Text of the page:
Details of penalty for Rev. Amy DeLong

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After more than six hours of deliberations, a jury of 13 United Methodist clergy voted 9-4 to suspend the Rev. Amy DeLong for 20 days beginning July 1.

The suspension, the jury wrote, is to be used for spiritual discernment in preparation for a process seeking to restore the broken clergy covenant relationship.

The process is to include:

  1. An open and collaborative communication, which shall include the Rev. Amy DeLong; Wisconsin Area Bishop Linda Lee, the Rev. Jorge Mayorga Solis (DeLong’s district superintendent), the Rev. Richard Strait (chair of the Wisconsin Conference Board of Ordained Ministry), and a Wisconsin United Methodist elder of DeLong’s choosing.
  2. DeLong will initiate a written document outlining procedures for clergy in order to help resolve issues that harm the clergy covenant, create an adversarial spirit or lead to future clergy trials. The document shall be informed by the Bible, the 2008 Book of Discipline, Judicial Council rulings and other relevant materials.
  3. DeLong will write the first draft in collaboration with the persons named above and will present that draft to the conference board of ordained ministry by Jan. 1.
  4. After review and edit by DeLong and the people named in the first point, the final document will be completed in time to be distributed to the clergy of the Wisconsin Conference before the 2012 annual conference gathering, to be acted on in the 2012 clergy session.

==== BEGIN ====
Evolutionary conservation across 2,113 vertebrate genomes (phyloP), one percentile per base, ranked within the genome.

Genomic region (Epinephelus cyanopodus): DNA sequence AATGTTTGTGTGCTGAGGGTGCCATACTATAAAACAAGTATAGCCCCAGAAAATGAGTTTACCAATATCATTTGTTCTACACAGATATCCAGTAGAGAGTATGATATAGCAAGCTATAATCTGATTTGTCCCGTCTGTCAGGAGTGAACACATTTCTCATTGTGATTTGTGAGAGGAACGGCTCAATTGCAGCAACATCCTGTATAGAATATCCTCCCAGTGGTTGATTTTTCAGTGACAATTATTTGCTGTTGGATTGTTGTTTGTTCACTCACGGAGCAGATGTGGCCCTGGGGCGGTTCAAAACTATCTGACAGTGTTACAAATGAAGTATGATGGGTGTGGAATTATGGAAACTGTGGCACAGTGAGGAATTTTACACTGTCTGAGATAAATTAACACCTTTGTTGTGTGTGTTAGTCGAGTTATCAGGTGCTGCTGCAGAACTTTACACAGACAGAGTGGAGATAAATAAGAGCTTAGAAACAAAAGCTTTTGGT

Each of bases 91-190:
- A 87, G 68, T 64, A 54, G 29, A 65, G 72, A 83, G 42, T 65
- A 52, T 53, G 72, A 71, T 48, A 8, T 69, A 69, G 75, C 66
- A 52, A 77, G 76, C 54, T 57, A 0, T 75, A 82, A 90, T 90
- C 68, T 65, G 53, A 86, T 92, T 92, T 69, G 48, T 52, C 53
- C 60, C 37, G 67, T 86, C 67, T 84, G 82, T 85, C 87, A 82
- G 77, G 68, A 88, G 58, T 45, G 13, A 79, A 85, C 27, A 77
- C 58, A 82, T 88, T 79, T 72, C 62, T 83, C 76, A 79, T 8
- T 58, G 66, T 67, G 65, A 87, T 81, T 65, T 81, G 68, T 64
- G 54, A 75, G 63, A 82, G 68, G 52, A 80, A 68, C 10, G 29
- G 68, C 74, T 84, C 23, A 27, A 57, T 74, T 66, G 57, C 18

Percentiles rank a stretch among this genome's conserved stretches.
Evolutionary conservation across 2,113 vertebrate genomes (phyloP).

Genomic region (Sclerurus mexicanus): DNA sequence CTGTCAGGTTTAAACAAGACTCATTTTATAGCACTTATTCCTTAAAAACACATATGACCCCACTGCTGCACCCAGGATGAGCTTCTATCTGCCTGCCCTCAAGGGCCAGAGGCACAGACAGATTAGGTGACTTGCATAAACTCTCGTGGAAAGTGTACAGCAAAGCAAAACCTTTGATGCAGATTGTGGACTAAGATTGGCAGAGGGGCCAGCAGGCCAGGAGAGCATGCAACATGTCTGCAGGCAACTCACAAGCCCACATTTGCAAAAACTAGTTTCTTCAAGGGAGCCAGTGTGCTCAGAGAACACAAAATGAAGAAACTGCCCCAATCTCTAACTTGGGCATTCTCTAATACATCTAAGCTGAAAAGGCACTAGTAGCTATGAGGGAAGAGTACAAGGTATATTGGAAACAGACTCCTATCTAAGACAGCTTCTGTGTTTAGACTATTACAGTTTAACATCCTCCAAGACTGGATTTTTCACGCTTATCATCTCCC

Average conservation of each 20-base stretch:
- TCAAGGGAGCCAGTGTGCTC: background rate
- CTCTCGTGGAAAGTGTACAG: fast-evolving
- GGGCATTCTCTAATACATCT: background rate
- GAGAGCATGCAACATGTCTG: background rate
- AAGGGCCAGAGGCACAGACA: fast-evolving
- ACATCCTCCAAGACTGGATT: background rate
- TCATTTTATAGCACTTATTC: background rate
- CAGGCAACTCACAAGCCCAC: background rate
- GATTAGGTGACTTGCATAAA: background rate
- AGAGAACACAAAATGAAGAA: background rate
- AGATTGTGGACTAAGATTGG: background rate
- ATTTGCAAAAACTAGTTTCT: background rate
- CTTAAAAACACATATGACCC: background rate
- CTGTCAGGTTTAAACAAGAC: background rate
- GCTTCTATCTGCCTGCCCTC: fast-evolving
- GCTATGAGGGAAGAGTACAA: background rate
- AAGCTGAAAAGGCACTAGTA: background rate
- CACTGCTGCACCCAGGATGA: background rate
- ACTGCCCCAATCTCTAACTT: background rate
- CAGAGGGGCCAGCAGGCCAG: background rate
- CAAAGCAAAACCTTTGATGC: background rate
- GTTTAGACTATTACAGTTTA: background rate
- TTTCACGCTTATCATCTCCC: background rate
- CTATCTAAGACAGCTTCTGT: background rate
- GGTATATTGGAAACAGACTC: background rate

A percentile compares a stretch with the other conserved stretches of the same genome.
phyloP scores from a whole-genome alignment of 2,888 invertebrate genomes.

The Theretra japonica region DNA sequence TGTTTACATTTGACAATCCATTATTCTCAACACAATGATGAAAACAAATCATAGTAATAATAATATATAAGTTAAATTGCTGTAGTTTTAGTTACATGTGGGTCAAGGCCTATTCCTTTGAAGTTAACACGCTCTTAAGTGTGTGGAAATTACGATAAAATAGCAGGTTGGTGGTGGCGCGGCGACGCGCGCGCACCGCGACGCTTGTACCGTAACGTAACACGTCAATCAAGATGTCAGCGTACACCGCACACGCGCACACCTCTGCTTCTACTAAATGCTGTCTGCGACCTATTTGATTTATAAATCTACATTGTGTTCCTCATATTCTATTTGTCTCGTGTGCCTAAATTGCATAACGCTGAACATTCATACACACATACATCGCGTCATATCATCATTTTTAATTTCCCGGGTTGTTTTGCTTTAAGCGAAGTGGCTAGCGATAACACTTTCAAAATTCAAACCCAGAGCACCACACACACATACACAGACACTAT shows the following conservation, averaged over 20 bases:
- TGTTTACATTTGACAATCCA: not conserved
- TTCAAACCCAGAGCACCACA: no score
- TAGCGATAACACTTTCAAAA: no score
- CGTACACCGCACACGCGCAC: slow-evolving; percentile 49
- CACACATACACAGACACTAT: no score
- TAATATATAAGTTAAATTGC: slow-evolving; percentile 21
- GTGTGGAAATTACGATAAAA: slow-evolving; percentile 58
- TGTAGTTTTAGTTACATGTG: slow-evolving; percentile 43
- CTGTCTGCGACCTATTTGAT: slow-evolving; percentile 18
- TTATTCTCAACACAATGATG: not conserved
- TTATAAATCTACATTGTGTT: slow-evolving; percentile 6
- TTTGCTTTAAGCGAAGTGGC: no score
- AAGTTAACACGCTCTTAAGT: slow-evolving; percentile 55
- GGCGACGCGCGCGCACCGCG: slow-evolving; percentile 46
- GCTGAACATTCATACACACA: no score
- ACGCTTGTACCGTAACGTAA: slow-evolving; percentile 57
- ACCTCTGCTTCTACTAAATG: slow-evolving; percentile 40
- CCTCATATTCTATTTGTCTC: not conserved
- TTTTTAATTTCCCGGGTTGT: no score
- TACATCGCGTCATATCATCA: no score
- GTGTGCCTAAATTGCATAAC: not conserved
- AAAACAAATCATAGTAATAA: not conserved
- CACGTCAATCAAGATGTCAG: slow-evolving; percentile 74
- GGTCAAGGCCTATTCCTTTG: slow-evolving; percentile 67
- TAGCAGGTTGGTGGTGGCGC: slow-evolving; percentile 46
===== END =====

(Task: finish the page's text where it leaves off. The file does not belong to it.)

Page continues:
Failure by DeLong to comply with the requirements will result in a suspension from the exercise of the functions of an ordained elder of The United Methodist Church for a period of a year beginning June 3, 2012.

Approval of a penalty by the jury required at least seven votes.

United Methodist News Service reporter Heather Hahn and photographer Mike DuBose are covering the trial and will post coverage here as well as on the UMNS Facebook page and Flickr.


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  1. Ginger

    Here’s the debate simply put: Is homosexuality still a sin? Yes..Jesus had sinners in his company and loved them, but expected the prostitute to stop her ways. The difference here is…homosexual Christians want to continue to be homosexuals..(not that I believe a person can stop being a homosexual). This is one issue I’m currently up in the air about. I pray that God’s will be done.

  2. Juliann

    Rev. McBride